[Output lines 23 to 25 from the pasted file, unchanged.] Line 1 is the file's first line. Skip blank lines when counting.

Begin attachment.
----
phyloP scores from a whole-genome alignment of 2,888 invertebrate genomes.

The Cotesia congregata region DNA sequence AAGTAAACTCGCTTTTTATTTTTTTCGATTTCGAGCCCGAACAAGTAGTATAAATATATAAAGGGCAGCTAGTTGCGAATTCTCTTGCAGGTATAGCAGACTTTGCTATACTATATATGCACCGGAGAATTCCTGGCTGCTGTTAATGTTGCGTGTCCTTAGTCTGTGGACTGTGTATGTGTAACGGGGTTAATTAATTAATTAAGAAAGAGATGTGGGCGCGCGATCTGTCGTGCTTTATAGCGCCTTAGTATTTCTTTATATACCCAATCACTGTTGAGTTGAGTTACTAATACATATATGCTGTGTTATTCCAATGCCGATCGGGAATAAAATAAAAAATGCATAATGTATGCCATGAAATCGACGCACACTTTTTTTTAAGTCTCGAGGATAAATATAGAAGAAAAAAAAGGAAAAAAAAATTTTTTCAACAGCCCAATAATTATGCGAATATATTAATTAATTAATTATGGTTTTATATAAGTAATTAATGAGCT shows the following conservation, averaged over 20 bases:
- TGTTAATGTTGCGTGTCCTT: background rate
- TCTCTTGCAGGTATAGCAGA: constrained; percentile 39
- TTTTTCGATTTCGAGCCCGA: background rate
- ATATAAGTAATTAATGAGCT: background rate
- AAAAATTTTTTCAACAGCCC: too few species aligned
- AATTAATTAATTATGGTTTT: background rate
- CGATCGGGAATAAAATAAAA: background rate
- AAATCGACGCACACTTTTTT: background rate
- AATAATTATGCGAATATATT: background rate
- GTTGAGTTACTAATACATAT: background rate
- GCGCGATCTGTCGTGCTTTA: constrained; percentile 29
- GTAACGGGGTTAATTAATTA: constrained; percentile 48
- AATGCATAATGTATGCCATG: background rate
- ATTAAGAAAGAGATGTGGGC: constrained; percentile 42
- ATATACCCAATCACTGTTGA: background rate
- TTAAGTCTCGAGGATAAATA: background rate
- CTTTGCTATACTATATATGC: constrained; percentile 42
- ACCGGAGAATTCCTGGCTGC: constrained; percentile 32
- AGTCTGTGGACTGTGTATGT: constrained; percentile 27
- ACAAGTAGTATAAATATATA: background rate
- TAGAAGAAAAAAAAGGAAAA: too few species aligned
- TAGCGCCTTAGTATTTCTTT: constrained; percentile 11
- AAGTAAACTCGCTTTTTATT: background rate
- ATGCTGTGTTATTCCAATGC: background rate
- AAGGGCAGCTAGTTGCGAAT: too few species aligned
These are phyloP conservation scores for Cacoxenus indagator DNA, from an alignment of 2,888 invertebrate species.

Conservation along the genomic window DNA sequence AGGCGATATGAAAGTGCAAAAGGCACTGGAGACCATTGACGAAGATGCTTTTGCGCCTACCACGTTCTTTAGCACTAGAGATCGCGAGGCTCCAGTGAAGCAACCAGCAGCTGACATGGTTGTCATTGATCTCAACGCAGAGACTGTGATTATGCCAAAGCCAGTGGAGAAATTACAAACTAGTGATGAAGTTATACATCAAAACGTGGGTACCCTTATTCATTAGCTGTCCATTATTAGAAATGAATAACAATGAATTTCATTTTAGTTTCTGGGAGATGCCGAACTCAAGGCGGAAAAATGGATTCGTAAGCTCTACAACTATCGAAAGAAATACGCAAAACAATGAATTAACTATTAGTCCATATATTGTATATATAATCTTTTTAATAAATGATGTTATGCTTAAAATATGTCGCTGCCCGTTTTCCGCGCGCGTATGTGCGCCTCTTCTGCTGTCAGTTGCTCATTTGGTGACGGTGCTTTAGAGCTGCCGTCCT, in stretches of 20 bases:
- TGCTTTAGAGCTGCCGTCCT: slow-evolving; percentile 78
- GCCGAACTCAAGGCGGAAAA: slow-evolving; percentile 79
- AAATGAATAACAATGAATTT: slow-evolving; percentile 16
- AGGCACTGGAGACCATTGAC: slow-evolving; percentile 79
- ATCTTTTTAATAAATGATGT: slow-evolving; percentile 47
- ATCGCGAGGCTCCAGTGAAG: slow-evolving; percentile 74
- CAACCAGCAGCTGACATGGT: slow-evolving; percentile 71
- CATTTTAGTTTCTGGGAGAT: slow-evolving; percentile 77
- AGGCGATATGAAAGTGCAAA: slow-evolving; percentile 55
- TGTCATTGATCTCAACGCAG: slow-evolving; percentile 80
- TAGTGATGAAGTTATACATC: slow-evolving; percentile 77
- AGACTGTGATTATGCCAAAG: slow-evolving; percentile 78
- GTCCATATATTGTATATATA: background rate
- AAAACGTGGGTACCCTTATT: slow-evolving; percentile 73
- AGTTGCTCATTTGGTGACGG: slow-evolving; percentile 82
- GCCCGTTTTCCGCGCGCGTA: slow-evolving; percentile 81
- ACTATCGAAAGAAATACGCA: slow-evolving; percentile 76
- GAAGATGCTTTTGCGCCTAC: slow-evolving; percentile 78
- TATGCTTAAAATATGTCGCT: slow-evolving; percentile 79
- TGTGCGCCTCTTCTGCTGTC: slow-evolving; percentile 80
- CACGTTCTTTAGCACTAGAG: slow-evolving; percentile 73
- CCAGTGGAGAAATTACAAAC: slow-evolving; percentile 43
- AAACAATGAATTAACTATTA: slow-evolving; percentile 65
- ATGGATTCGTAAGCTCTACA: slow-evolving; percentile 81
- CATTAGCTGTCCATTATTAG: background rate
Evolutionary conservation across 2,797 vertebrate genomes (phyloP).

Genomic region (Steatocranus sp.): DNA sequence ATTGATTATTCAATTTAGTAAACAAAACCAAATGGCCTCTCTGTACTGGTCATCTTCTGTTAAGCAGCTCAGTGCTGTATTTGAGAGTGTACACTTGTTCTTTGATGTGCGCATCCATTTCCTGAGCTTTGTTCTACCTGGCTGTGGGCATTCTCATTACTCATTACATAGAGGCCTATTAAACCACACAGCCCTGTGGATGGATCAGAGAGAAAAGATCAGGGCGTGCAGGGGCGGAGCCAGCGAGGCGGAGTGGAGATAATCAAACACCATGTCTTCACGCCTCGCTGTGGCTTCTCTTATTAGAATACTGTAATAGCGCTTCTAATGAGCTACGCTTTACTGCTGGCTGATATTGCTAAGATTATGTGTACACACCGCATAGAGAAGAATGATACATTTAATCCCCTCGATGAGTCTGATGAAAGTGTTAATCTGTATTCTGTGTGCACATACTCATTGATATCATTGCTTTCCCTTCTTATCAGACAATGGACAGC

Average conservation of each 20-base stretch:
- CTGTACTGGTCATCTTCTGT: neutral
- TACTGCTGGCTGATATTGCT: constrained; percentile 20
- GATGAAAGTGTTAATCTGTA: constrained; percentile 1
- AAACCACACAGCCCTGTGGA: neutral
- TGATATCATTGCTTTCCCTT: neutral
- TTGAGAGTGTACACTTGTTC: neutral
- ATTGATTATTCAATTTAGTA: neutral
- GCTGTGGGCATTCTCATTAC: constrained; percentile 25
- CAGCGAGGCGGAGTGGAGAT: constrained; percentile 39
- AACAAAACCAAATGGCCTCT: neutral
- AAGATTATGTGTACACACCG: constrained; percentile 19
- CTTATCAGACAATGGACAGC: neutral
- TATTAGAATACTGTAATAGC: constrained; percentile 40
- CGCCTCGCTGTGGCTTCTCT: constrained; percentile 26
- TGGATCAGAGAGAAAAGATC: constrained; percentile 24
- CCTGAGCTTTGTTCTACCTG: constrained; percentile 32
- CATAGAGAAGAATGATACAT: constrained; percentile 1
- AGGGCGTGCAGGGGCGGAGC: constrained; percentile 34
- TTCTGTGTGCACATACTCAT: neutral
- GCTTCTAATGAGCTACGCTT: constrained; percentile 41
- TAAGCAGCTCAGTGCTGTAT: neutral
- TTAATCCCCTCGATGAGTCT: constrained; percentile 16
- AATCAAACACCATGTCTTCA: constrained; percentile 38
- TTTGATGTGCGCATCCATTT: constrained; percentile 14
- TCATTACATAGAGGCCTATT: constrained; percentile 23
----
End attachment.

- TAGAAGAAAAAAAAGGAAAA: too few species aligned
- TAGCGCCTTAGTATTTCTTT: constrained; percentile 11
- AAGTAAACTCGCTTTTTATT: background rate